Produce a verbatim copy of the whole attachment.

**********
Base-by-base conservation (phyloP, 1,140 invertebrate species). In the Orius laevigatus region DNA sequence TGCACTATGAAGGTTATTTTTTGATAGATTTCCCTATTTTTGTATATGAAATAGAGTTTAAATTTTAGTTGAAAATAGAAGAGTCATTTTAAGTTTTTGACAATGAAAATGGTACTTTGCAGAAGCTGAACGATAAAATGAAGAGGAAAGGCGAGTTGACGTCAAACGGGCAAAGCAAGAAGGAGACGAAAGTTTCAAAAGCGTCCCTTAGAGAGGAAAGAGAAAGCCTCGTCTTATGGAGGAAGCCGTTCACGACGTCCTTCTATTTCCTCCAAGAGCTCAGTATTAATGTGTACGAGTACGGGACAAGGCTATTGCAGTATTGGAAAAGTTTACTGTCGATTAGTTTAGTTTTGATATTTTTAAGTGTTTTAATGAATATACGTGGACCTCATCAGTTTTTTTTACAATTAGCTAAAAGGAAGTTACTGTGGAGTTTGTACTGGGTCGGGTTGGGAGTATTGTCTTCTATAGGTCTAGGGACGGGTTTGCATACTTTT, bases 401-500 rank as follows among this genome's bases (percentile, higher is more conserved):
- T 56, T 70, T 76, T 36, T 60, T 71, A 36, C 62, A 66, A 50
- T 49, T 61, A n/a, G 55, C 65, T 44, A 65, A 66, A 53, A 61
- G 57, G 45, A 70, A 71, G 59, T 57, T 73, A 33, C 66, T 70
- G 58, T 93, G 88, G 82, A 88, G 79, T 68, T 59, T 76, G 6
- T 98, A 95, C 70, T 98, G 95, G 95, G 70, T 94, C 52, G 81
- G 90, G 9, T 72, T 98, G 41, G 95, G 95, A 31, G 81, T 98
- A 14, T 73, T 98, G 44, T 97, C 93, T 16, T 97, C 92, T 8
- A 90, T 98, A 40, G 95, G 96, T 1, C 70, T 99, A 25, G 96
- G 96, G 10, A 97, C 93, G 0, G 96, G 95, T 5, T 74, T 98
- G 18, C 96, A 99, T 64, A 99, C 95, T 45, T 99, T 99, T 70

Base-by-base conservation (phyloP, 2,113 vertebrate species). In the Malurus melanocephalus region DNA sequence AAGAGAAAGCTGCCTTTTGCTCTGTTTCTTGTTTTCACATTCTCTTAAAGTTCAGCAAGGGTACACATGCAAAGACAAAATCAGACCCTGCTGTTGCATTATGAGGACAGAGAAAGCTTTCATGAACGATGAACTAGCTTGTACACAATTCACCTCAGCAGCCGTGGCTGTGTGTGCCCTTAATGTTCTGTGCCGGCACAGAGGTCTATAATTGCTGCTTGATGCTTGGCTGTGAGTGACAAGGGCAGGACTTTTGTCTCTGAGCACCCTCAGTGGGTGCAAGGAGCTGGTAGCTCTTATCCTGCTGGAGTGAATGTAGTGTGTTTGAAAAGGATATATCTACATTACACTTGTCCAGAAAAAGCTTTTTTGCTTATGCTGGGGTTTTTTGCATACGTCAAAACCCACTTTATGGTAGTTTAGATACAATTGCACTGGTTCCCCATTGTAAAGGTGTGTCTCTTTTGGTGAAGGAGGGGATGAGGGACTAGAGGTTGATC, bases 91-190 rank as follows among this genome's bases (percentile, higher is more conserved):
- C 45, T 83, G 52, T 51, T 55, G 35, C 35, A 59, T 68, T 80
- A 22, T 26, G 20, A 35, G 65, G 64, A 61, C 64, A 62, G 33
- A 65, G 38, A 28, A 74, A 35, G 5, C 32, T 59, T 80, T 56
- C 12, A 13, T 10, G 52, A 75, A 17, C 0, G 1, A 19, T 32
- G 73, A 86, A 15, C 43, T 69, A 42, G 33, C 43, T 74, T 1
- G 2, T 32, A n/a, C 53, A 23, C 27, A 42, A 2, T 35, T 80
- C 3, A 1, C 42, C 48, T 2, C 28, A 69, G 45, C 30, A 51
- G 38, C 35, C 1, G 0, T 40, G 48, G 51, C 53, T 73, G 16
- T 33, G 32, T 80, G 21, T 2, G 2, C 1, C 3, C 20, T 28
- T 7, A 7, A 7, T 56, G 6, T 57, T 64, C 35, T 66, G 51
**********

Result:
Base-by-base conservation (phyloP, 1,140 invertebrate species). In the Orius laevigatus region DNA sequence TGCACTATGAAGGTTATTTTTTGATAGATTTCCCTATTTTTGTATATGAAATAGAGTTTAAATTTTAGTTGAAAATAGAAGAGTCATTTTAAGTTTTTGACAATGAAAATGGTACTTTGCAGAAGCTGAACGATAAAATGAAGAGGAAAGGCGAGTTGACGTCAAACGGGCAAAGCAAGAAGGAGACGAAAGTTTCAAAAGCGTCCCTTAGAGAGGAAAGAGAAAGCCTCGTCTTATGGAGGAAGCCGTTCACGACGTCCTTCTATTTCCTCCAAGAGCTCAGTATTAATGTGTACGAGTACGGGACAAGGCTATTGCAGTATTGGAAAAGTTTACTGTCGATTAGTTTAGTTTTGATATTTTTAAGTGTTTTAATGAATATACGTGGACCTCATCAGTTTTTTTTACAATTAGCTAAAAGGAAGTTACTGTGGAGTTTGTACTGGGTCGGGTTGGGAGTATTGTCTTCTATAGGTCTAGGGACGGGTTTGCATACTTTT, bases 401-500 rank as follows among this genome's bases (percentile, higher is more conserved):
- T 56, T 70, T 76, T 36, T 60, T 71, A 36, C 62, A 66, A 50
- T 49, T 61, A n/a, G 55, C 65, T 44, A 65, A 66, A 53, A 61
- G 57, G 45, A 70, A 71, G 59, T 57, T 73, A 33, C 66, T 70
- G 58, T 93, G 88, G 82, A 88, G 79, T 68, T 59, T 76, G 6
- T 98, A 95, C 70, T 98, G 95, G 95, G 70, T 94, C 52, G 81
- G 90, G 9, T 72, T 98, G 41, G 95, G 95, A 31, G 81, T 98
- A 14, T 73, T 98, G 44, T 97, C 93, T 16, T 97, C 92, T 8
- A 90, T 98, A 40, G 95, G 96, T 1, C 70, T 99, A 25, G 96
- G 96, G 10, A 97, C 93, G 0, G 96, G 95, T 5, T 74, T 98
- G 18, C 96, A 99, T 64, A 99, C 95, T 45, T 99, T 99, T 70

Base-by-base conservation (phyloP, 2,113 vertebrate species). In the Malurus melanocephalus region DNA sequence AAGAGAAAGCTGCCTTTTGCTCTGTTTCTTGTTTTCACATTCTCTTAAAGTTCAGCAAGGGTACACATGCAAAGACAAAATCAGACCCTGCTGTTGCATTATGAGGACAGAGAAAGCTTTCATGAACGATGAACTAGCTTGTACACAATTCACCTCAGCAGCCGTGGCTGTGTGTGCCCTTAATGTTCTGTGCCGGCACAGAGGTCTATAATTGCTGCTTGATGCTTGGCTGTGAGTGACAAGGGCAGGACTTTTGTCTCTGAGCACCCTCAGTGGGTGCAAGGAGCTGGTAGCTCTTATCCTGCTGGAGTGAATGTAGTGTGTTTGAAAAGGATATATCTACATTACACTTGTCCAGAAAAAGCTTTTTTGCTTATGCTGGGGTTTTTTGCATACGTCAAAACCCACTTTATGGTAGTTTAGATACAATTGCACTGGTTCCCCATTGTAAAGGTGTGTCTCTTTTGGTGAAGGAGGGGATGAGGGACTAGAGGTTGATC, bases 91-190 rank as follows among this genome's bases (percentile, higher is more conserved):
- C 45, T 83, G 52, T 51, T 55, G 35, C 35, A 59, T 68, T 80
- A 22, T 26, G 20, A 35, G 65, G 64, A 61, C 64, A 62, G 33
- A 65, G 38, A 28, A 74, A 35, G 5, C 32, T 59, T 80, T 56
- C 12, A 13, T 10, G 52, A 75, A 17, C 0, G 1, A 19, T 32
- G 73, A 86, A 15, C 43, T 69, A 42, G 33, C 43, T 74, T 1
- G 2, T 32, A n/a, C 53, A 23, C 27, A 42, A 2, T 35, T 80
- C 3, A 1, C 42, C 48, T 2, C 28, A 69, G 45, C 30, A 51
- G 38, C 35, C 1, G 0, T 40, G 48, G 51, C 53, T 73, G 16
- T 33, G 32, T 80, G 21, T 2, G 2, C 1, C 3, C 20, T 28
- T 7, A 7, A 7, T 56, G 6, T 57, T 64, C 35, T 66, G 51